BCCs and BCNS involve the Sonic Hedgehog pathway in which a transmembrane receptor, Patched (PTC), and the membrane protein, Smoothened (SMO), regulate signal transduction by the extracellular protein Hedgehog (HH) that binds to PTC.123 In the general population, most UV-type BCC mutations are in the PTC gene or less frequently SMO, and rarely HH.109, 124–126 In XP patients, however, a significant number of mutations occur in SMO and HH.127, 128

Melanoma

Melanomas involve a series of mutations, deletions, and amplifications (copy number changes) along the MAP kinase pathway, a phosphorylation cascade that regulates cell proliferations and differentiation.129–135 (Figure 3). A common mutation occurs in BRAF (V600E), but this sequence change is not a UV type.137, 136 In contrast, 10 of 11 mutations in BRAF from XP melanomas were UV type and different from V600E.136 Mutations of UV type have been identified in the promoter region of hTERT resulting in gene activation.138, 139 In addition to point mutations, melanomas have a significant frequency of translocations involving protein kinases.140 Nevi and melanomas in XP patients are generally lentiginous and have a high incidence (53–61%) of UV-type inactivating mutations in PTEN.136 These frequencies are much higher than those in BRAF, NRAS, and KIT, unlike the general population where PTEN mutations are lower.

image

Figure 3 Pathways involved in melanoma. Proteins mutated by UV light in XP patients or the general population are designated by a star. Mutations in TERT are UV type but have yet to be reported in XP patients. Note the common BRAF melanoma mutation V600E is not induced by UV as it does not occur at a dipyrimidine site, but other mutations are formed by UV light in BRAF.136 The most common mutated gene in XP patients is PTEN, in contrast to the MAPK pathway in the general population.136

Acknowledgments

This work was supported by the E.A. Dickson Emeritus Professorship of the University of California San Francisco (JEC) and the Simon Memorial Fund of the UCSF Academic Senate (JEC).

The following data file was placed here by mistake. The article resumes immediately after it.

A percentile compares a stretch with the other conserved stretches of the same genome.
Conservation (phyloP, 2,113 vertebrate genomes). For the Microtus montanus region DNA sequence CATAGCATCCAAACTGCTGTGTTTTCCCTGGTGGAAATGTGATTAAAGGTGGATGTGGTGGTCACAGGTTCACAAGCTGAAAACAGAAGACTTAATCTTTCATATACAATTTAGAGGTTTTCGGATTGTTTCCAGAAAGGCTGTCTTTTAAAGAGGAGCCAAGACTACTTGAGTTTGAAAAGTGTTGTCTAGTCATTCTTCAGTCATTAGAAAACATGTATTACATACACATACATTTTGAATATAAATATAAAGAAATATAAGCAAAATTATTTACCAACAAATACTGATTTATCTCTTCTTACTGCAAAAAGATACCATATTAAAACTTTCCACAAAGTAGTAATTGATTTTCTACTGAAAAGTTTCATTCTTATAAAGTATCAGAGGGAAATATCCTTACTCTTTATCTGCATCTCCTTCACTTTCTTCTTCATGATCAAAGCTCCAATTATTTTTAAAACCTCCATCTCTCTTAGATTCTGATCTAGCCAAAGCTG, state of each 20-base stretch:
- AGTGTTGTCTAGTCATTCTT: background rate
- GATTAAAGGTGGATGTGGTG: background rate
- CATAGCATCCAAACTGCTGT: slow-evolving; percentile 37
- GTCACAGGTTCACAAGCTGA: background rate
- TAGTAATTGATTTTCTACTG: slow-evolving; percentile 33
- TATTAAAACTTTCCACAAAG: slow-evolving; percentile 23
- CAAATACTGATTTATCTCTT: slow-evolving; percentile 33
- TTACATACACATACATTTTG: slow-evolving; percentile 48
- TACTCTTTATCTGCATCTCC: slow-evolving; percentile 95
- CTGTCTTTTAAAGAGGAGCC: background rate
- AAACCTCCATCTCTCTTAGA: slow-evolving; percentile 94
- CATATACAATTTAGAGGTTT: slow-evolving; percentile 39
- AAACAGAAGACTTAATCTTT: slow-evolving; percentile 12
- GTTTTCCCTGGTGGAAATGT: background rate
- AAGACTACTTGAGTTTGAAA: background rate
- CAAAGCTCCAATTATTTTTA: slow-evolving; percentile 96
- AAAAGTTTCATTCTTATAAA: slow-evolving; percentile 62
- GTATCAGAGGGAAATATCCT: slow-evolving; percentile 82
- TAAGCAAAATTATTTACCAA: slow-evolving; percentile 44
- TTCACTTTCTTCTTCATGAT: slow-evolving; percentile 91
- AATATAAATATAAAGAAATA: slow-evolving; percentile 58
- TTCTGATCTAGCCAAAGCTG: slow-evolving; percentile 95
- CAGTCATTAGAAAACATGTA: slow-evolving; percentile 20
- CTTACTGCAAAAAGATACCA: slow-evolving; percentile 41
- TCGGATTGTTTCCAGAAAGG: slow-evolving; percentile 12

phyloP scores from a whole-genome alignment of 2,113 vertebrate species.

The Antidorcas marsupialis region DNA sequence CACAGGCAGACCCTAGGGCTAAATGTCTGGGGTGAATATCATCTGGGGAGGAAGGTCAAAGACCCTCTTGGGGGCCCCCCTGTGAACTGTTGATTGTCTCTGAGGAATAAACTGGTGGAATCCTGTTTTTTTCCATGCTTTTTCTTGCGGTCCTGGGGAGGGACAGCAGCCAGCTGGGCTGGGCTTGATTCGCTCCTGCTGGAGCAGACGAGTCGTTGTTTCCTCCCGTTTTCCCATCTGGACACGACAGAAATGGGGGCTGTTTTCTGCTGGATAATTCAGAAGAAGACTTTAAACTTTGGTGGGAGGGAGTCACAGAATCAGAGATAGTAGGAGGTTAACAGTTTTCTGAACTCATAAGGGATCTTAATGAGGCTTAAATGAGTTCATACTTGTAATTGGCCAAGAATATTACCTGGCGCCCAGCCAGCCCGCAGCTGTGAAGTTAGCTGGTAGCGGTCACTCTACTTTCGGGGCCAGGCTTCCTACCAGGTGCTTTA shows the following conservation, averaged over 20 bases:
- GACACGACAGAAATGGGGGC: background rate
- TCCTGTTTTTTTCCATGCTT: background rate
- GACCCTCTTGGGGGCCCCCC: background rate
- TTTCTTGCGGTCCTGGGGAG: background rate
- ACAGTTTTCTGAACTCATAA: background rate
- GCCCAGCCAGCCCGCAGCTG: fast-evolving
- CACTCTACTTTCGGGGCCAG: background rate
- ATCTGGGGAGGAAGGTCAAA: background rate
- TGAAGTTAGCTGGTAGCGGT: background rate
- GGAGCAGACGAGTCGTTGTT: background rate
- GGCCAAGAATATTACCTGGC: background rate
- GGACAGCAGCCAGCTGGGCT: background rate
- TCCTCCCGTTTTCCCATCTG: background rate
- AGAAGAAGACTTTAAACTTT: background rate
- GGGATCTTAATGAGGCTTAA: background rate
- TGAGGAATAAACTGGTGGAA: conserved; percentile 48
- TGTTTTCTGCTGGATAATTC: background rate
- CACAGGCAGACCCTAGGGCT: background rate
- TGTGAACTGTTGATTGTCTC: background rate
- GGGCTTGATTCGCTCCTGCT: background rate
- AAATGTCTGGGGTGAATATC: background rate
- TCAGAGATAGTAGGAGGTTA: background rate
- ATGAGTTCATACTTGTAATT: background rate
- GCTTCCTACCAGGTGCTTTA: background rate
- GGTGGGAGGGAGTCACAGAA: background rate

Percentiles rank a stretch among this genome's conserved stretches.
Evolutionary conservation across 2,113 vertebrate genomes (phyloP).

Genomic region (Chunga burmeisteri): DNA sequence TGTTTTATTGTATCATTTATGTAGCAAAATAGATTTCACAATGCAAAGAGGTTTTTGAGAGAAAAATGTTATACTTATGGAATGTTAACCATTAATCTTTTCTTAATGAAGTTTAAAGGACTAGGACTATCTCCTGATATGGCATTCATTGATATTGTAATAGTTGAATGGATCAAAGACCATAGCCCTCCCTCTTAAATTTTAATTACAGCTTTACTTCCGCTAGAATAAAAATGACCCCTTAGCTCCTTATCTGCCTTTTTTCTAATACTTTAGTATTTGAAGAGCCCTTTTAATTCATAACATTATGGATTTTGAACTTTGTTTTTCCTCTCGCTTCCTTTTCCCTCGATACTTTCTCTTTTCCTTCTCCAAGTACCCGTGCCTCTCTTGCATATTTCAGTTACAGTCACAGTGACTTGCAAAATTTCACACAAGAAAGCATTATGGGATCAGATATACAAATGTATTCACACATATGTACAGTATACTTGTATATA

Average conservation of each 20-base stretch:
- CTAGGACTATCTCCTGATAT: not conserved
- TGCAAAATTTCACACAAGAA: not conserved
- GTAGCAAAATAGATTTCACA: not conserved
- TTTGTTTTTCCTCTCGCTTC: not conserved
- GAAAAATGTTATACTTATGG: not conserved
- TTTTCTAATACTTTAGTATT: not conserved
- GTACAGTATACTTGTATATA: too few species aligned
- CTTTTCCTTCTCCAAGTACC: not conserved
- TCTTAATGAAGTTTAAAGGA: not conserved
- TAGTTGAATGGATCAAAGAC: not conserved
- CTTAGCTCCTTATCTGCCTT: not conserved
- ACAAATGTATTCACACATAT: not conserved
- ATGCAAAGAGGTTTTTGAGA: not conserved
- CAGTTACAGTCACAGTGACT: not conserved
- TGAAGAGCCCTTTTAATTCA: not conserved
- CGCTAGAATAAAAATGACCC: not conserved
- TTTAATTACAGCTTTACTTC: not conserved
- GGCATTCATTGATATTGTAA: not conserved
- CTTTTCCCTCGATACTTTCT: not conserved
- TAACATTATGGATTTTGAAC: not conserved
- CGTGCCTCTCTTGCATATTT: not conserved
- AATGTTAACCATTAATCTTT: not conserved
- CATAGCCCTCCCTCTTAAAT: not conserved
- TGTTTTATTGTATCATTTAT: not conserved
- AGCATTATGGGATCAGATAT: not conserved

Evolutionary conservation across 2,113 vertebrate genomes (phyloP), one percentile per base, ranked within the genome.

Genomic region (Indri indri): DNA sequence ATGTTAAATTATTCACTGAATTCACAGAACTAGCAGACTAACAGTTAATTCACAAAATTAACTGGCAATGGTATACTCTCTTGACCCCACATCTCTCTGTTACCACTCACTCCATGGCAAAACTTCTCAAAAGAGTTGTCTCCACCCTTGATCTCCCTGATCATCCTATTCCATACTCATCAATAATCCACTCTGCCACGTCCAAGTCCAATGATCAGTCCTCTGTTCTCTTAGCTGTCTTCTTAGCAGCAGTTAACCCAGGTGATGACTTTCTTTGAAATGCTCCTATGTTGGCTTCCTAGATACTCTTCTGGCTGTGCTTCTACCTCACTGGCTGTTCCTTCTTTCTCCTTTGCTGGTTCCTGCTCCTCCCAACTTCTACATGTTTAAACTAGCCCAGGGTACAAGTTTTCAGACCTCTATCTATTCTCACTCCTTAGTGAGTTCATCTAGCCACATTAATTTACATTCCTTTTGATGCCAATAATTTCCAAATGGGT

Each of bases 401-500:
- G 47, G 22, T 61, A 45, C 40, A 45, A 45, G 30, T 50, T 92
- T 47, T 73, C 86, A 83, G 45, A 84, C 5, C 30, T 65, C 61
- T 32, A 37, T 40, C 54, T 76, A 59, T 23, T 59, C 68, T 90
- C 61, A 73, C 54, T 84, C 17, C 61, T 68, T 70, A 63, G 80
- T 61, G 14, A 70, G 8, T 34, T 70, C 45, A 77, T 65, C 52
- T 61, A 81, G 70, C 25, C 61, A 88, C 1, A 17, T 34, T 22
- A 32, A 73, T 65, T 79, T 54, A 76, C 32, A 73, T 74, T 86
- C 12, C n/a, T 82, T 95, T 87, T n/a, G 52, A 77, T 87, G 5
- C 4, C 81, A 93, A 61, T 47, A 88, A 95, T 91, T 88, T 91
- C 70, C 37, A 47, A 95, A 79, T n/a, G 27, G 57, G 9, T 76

Summary

Skin tumors in man account for about 30% of all new cancers reported annually.141, 1 Epidemiological and laboratory studies provide evidence for a direct causal role of sunlight exposure in the induction of most forms of skin cancer,142, 5 and the high rate of skin carcinogenesis is a direct result of the high dose rate from the UV light component. Nonmelanoma skin cancers (NMSCs, basal cell, and squamous cell carcinomas) and melanomas are found on sun-exposed parts of the body (e.g., the face and trunk in men, face and legs in women), and their incidence is correlated with cumulative or acute sunlight exposure. Tumor incidence and mortality increases with occupational exposure, such as in ranchers fishermen and even flight crew members.6, 143–145 There is also an increased risk of melanoma for people using tanning parlors,145, 146 PUVA or UVA therapy,147 or sildenafil (Viagra).148 The use of sunscreens can also contribute to melanoma if their use results in persons staying in the sun for increased times.149 Melanomas are additionally found on protected sites, so other factors contribute to the incidence as well as sun exposure.12, 150, 151

Human skin can be classified into types I–IV, ranging from individuals who always burn and never tan, to those who tan but never burn; skin cancer susceptibility varies accordingly.152 The most dramatic examples of variations in human susceptibility to sunburn and skin cancer are the human genetic disorders: XP, CS, TTD, basal cell nevus syndrome (BCNS), the porphyrias, albinism, and phenylketonuria.12 XP, CS, and TTD involve genes with major roles in repair of UV damage to DNA. Other disorders associated with acquired sun sensitivity include polymorphous light eruption, actinic reticuloid and prurigo, solar urticaria, lupus erythematosus, and Darier’s disease as well as medication and immunological status. Sunlight exposure can have an immunosuppressive effect leading to loss of antigen-presenting Langerhans cells and the appearance of dyskeratotic keratinocytes (apoptotic sunburn cells) in the upper epidermis.The erythemal response is also associated with vasodilation caused by a release of prostaglandins.153 Immunosuppression in organ transplant and HIV patients also increases skin cancer incidence.154

“Mad Dogs and Englishmen Go Out in the Mid-Day Sun”—Noel Coward.


Buy Membership for Hematology, Oncology and Palliative Medicine Category to continue reading. Learn more here